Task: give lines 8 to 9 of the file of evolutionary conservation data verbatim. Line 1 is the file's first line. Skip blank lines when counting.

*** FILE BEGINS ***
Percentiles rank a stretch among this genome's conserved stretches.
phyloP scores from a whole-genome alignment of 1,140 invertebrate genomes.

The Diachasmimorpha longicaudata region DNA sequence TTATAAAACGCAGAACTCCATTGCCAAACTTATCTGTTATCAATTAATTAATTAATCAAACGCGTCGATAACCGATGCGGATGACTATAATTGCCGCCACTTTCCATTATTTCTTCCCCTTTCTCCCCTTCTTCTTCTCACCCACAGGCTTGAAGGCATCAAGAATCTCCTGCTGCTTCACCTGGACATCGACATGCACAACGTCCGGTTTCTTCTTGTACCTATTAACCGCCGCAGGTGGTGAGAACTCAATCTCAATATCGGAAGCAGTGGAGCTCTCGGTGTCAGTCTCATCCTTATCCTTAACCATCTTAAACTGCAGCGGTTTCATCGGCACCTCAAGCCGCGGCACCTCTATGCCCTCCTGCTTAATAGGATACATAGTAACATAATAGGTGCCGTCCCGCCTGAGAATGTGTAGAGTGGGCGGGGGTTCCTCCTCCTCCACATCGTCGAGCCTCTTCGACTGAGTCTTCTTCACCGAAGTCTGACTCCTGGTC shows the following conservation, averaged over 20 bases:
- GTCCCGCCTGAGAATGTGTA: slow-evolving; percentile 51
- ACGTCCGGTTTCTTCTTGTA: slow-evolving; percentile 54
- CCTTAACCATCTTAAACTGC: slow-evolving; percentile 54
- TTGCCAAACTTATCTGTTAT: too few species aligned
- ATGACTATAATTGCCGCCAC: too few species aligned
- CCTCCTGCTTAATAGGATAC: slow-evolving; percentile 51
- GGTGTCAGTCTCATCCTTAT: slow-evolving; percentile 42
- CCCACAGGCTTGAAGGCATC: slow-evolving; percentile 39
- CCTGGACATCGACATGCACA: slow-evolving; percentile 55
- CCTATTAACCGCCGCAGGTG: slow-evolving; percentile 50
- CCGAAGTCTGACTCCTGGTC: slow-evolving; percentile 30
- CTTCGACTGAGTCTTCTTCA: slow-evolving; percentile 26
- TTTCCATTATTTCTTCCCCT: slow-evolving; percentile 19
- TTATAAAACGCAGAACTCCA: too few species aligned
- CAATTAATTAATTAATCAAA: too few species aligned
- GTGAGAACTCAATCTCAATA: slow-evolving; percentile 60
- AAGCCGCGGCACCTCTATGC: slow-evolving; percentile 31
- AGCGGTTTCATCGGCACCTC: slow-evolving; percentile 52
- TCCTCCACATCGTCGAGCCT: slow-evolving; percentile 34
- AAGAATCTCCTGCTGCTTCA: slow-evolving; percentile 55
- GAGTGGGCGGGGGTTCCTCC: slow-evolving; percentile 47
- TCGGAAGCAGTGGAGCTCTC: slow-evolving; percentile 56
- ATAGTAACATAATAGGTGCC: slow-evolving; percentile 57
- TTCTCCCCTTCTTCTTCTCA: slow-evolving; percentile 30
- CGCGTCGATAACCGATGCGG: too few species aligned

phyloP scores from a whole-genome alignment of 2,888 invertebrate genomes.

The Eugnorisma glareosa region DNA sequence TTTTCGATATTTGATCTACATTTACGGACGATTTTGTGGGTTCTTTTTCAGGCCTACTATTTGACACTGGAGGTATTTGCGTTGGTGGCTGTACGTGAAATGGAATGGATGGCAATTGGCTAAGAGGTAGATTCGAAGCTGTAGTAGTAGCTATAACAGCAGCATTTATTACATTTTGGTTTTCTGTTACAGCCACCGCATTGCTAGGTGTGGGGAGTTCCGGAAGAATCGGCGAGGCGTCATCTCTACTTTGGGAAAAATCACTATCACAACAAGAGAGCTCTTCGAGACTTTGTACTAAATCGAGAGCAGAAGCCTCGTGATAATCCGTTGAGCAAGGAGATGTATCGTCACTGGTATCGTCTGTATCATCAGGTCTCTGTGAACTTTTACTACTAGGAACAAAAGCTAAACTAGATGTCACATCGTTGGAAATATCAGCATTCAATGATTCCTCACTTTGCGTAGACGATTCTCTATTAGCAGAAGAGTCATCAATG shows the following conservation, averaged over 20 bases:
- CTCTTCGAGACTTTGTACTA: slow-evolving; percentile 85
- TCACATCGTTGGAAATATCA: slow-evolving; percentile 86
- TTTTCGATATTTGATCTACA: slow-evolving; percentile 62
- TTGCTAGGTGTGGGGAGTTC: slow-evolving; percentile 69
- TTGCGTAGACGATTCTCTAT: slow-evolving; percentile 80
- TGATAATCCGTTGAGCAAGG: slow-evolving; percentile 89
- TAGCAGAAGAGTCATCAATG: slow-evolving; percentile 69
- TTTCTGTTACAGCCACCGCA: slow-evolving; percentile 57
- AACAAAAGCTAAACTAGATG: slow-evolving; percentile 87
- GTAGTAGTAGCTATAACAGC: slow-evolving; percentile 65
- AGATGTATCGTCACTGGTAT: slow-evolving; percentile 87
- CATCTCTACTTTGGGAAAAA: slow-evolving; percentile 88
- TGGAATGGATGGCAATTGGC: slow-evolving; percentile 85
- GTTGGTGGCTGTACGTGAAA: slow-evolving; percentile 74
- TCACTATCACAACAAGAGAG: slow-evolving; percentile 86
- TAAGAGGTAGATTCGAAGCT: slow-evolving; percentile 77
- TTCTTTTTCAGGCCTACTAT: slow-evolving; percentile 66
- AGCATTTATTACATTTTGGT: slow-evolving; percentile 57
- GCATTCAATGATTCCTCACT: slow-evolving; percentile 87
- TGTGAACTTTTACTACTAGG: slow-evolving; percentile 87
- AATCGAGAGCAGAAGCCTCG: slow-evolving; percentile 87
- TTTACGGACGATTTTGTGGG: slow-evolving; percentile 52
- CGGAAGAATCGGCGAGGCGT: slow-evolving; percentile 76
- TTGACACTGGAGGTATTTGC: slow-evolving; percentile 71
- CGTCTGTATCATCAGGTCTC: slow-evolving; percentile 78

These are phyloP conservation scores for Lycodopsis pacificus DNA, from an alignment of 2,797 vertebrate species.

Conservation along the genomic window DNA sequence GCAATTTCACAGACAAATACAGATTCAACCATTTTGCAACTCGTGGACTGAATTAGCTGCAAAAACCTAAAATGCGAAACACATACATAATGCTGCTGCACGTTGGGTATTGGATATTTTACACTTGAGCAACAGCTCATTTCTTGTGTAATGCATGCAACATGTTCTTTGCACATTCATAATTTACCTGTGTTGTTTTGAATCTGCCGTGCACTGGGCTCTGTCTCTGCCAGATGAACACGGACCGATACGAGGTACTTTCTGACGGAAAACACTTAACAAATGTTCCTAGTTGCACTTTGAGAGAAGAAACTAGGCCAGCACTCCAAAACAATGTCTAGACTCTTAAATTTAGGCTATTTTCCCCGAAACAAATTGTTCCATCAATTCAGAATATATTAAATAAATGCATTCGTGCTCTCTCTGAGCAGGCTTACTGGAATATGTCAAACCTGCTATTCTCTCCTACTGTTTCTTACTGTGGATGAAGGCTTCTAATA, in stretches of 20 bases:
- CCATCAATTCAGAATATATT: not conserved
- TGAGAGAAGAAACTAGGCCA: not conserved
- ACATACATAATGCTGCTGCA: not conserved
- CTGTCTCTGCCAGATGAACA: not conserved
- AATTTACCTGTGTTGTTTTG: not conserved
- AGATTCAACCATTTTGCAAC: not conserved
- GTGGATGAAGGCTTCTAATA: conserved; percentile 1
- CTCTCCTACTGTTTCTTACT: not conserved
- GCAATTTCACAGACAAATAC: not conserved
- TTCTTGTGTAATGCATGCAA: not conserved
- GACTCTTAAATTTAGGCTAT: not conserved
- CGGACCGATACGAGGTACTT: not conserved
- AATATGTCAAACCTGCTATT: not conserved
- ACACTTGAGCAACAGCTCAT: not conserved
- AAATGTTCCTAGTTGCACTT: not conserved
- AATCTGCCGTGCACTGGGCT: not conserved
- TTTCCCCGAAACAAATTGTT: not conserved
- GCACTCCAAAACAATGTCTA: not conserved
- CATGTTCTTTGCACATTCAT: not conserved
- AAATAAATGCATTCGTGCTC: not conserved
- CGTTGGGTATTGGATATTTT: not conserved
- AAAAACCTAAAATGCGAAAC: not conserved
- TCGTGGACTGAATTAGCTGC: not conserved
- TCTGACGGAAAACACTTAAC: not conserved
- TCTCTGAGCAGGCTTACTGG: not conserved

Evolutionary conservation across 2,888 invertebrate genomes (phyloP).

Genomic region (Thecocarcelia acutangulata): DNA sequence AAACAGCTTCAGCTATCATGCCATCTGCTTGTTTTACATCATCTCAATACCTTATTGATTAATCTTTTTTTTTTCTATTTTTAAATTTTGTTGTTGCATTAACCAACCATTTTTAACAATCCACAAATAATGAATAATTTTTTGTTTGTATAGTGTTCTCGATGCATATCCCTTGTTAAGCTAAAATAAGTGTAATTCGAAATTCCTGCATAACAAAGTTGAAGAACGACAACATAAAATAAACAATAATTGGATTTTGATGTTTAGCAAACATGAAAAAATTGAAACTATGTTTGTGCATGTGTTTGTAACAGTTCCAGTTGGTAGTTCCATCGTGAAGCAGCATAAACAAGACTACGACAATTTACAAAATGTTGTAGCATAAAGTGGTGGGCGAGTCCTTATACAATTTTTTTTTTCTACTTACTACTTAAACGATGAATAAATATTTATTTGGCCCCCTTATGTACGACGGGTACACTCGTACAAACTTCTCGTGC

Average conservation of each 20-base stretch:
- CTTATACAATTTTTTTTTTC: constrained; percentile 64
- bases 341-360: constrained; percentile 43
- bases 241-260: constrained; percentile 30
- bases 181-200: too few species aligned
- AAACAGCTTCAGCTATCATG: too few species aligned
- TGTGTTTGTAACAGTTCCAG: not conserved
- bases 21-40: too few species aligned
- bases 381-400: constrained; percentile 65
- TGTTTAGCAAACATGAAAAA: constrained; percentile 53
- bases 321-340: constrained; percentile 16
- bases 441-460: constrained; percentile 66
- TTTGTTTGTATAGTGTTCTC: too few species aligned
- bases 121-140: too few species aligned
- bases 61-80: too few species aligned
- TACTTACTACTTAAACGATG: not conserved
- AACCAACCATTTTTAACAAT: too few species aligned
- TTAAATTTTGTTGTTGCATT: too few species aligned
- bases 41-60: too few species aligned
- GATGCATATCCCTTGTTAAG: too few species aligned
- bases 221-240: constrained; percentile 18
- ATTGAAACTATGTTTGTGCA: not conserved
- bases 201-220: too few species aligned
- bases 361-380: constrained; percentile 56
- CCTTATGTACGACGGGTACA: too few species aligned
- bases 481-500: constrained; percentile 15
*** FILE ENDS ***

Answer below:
- ATGACTATAATTGCCGCCAC: too few species aligned
- CCTCCTGCTTAATAGGATAC: slow-evolving; percentile 51